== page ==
Safety and training
More so than any previous trip, a flight around the world requires thorough planning, training, and preparation. Pilot, aircraft, and support team all have to be ready to deal with the many and varied challenges that might arise. This second post covers some of the safety aspects and pilot training carried out in the run-up to the trip.
Should the worst occur on an over-water leg, I don’t want to be learning about the art of sea survival “on the fly”. On the 11th and 12th of March 2019 I attended a two day ditching and sea survival course at Survival Systems USA in Groton, CT; this covered both simulated ditching training in an indoor pool, and sea survival training with actual rafts in the sea off of Connecticut. Hopefully, this is training that I’ll never have to use for real!
After visiting friends in Baltimore, I set out on the Sunday evening to fly the couple of hundred miles to Groton. The weather in Baltimore was great; in Groton not so much, forecasting low visibility and lower ceilings. I filed an IFR flight plan with a route taking me straight over New York City; I didn’t for a moment expect to actually be allowed to fly it and indeed in the event I was routed all the way around the northern side of NYC before coming south again to Groton. I flew the ILS to land on runway 5, breaking out of the cloud at about 250ft into visibility low enough that I could see the approach lighting system but not the runway itself!
On Monday I arrived at the training center early and met my fellow students. There were just five of us, the others being three helicopter nurses from Baltimore and New York medical groups, and one Alaskan fisherman! Our excellent instructor Mike spent the morning taking us through some of the theory of ditching and sea survival, before we moved to the pool and ditching simulator.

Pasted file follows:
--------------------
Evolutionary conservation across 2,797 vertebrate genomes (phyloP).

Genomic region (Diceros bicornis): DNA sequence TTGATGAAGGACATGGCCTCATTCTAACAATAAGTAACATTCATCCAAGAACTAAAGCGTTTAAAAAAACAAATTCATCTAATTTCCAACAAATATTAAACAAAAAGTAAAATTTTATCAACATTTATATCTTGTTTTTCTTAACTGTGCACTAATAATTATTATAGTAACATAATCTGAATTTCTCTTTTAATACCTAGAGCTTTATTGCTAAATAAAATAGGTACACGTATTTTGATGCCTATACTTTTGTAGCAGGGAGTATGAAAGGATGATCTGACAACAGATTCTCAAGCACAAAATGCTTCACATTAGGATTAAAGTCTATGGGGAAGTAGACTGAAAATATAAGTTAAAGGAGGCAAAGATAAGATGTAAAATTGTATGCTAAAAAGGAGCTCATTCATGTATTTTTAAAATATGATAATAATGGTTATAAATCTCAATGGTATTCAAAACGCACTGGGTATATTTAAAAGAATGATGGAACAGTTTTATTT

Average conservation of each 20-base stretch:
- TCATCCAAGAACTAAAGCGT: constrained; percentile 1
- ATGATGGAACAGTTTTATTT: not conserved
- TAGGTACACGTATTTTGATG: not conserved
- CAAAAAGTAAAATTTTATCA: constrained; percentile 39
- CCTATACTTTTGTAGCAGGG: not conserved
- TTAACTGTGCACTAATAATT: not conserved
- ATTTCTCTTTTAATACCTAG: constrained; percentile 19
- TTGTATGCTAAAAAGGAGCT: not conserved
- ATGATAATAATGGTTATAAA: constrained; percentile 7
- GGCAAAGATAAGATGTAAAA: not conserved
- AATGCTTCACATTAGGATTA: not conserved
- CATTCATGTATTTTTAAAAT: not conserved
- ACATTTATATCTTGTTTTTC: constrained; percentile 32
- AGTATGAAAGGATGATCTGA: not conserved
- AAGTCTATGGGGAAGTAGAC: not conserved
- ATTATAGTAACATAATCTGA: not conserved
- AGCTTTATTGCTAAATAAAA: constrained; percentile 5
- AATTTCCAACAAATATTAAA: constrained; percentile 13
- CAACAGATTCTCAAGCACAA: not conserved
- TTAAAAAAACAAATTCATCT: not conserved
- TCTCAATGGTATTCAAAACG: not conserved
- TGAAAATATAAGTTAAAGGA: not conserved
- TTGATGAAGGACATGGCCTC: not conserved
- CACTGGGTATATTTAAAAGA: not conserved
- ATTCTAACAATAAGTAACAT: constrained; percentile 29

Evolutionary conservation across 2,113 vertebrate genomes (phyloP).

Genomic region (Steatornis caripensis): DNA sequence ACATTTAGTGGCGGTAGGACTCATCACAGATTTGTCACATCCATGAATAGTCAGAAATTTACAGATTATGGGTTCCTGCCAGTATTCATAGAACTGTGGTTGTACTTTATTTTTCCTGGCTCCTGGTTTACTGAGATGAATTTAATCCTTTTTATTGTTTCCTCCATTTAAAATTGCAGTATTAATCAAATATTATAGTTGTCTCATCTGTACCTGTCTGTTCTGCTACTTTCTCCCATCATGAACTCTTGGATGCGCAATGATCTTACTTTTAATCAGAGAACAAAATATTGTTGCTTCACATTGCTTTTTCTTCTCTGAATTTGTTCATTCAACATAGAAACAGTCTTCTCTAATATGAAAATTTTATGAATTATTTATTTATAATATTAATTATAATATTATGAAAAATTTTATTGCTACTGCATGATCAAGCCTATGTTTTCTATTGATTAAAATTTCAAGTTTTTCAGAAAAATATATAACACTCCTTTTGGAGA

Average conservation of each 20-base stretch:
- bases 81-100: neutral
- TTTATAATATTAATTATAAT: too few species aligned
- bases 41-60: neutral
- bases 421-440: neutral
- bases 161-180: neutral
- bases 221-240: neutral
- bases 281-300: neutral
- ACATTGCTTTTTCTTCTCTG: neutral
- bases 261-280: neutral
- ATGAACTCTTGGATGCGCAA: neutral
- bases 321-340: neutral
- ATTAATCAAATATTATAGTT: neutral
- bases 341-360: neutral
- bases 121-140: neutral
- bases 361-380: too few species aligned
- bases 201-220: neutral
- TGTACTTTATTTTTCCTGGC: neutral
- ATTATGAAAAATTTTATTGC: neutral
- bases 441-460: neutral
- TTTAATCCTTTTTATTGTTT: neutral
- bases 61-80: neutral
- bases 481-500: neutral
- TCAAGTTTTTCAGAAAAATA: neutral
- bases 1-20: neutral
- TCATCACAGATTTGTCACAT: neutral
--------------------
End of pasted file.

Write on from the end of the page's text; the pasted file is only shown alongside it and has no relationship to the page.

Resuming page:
The water work started off with practicing deploying life jackets, and how to move around in the water. We then moved on to practicing righting and boarding a life-raft, before each having a couple of runs in the ditching chair; a floating chair that you strap in to, get turned upside down in the water, and practice releasing your harness and escaping through the frame.
This done, it was time for the main event; the ditching simulator. This mock aircraft cabin can be set up with different types of doors and harnesses to best simulate ones own aircraft. I was placed on the flight deck, and we ran a number of drills, with the simulator sometimes rolling upside down after ditching. The final run had the lights off, with a simulated storm, and a blocked primary exit. Challenging!
Day two, with just three students, started with another day of classroom work followed by donning survival suits and heading out into Long Island Sound. We practiced survival and moving around with the survival suits only, before being passed a Winslow life raft (the same brand that I carry, helpfully) to deploy and board.
Overall, this was some of the most effective training that I have carried out, and heartily recommend it to anybody who flies regular, long over-water legs!
The training is of little use without the proper equipment to back it up. I will be carrying a 4-man offshore Winslow life-raft, and wearing a Switlik aviation life vest on any over-water leg. For the Atlantic crossing, a survival suit will be worn. Critical equipment such as the Personal Locator Beacon (PLB), air/marine-band handheld radios, and other survival items will be carried in the life vest pockets or elsewhere on my person to ensure that if I have to get out of the aircraft, the most critical gear comes with me.
Click here to read about the next part of the preparation.